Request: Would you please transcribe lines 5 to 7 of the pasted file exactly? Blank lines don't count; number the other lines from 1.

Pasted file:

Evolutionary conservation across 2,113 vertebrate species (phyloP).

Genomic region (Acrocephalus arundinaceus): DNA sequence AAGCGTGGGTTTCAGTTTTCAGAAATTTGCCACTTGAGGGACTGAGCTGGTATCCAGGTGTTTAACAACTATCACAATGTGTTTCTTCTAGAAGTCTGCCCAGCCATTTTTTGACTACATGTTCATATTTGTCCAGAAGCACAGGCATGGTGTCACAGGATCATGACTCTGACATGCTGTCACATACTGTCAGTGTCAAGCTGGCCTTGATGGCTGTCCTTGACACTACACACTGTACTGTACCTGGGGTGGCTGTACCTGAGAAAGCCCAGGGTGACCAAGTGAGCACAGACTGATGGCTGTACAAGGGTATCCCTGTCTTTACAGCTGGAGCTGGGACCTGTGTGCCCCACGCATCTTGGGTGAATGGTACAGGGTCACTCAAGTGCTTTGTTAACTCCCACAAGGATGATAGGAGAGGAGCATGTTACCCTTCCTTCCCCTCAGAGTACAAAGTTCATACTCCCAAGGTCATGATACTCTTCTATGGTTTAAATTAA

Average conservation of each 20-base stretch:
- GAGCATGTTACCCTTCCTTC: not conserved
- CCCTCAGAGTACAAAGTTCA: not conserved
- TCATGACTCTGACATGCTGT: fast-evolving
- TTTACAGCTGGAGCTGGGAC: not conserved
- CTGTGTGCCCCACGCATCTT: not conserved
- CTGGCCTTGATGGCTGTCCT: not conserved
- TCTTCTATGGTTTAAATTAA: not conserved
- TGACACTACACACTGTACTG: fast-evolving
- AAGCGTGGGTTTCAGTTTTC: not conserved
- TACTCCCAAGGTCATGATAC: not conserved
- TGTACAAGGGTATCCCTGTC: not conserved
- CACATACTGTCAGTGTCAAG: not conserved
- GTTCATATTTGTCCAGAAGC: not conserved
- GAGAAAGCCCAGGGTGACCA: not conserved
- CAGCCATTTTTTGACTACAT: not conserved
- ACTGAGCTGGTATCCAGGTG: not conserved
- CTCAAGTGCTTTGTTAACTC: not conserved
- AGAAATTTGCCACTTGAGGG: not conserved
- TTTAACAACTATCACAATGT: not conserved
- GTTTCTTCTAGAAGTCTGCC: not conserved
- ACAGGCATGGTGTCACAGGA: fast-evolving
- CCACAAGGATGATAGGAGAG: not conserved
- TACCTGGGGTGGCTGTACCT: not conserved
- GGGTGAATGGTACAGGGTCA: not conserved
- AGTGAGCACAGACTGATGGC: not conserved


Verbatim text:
- CCCTCAGAGTACAAAGTTCA: not conserved
- TCATGACTCTGACATGCTGT: fast-evolving
- TTTACAGCTGGAGCTGGGAC: not conserved